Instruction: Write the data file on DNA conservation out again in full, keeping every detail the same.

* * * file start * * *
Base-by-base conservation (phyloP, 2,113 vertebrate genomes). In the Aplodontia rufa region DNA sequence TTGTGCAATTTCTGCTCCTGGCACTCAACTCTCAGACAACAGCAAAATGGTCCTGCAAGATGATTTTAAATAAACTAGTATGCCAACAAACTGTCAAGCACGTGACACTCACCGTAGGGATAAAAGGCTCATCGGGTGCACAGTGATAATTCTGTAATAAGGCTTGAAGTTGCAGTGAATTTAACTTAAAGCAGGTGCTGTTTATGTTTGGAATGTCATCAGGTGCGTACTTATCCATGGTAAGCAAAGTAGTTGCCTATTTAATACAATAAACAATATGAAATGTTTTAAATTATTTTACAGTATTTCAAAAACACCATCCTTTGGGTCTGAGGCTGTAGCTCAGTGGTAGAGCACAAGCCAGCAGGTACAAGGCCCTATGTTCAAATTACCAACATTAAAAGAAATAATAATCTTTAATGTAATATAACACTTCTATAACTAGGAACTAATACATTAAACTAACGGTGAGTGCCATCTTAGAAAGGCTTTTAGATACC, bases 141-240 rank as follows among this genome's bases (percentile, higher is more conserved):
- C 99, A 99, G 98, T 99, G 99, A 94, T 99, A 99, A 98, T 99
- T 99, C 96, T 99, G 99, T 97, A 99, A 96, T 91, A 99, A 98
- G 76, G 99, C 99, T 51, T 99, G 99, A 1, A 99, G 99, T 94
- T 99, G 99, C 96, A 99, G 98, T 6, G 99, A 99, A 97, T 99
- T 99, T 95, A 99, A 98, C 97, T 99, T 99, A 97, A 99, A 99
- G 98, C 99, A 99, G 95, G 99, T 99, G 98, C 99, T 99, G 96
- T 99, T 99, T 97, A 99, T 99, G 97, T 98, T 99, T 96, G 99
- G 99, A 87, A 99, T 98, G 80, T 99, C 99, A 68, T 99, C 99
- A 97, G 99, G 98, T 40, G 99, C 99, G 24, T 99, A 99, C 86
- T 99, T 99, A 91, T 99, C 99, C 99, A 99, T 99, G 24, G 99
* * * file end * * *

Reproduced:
Base-by-base conservation (phyloP, 2,113 vertebrate genomes). In the Aplodontia rufa region DNA sequence TTGTGCAATTTCTGCTCCTGGCACTCAACTCTCAGACAACAGCAAAATGGTCCTGCAAGATGATTTTAAATAAACTAGTATGCCAACAAACTGTCAAGCACGTGACACTCACCGTAGGGATAAAAGGCTCATCGGGTGCACAGTGATAATTCTGTAATAAGGCTTGAAGTTGCAGTGAATTTAACTTAAAGCAGGTGCTGTTTATGTTTGGAATGTCATCAGGTGCGTACTTATCCATGGTAAGCAAAGTAGTTGCCTATTTAATACAATAAACAATATGAAATGTTTTAAATTATTTTACAGTATTTCAAAAACACCATCCTTTGGGTCTGAGGCTGTAGCTCAGTGGTAGAGCACAAGCCAGCAGGTACAAGGCCCTATGTTCAAATTACCAACATTAAAAGAAATAATAATCTTTAATGTAATATAACACTTCTATAACTAGGAACTAATACATTAAACTAACGGTGAGTGCCATCTTAGAAAGGCTTTTAGATACC, bases 141-240 rank as follows among this genome's bases (percentile, higher is more conserved):
- C 99, A 99, G 98, T 99, G 99, A 94, T 99, A 99, A 98, T 99
- T 99, C 96, T 99, G 99, T 97, A 99, A 96, T 91, A 99, A 98
- G 76, G 99, C 99, T 51, T 99, G 99, A 1, A 99, G 99, T 94
- T 99, G 99, C 96, A 99, G 98, T 6, G 99, A 99, A 97, T 99
- T 99, T 95, A 99, A 98, C 97, T 99, T 99, A 97, A 99, A 99
- G 98, C 99, A 99, G 95, G 99, T 99, G 98, C 99, T 99, G 96
- T 99, T 99, T 97, A 99, T 99, G 97, T 98, T 99, T 96, G 99
- G 99, A 87, A 99, T 98, G 80, T 99, C 99, A 68, T 99, C 99
- A 97, G 99, G 98, T 40, G 99, C 99, G 24, T 99, A 99, C 86
- T 99, T 99, A 91, T 99, C 99, C 99, A 99, T 99, G 24, G 99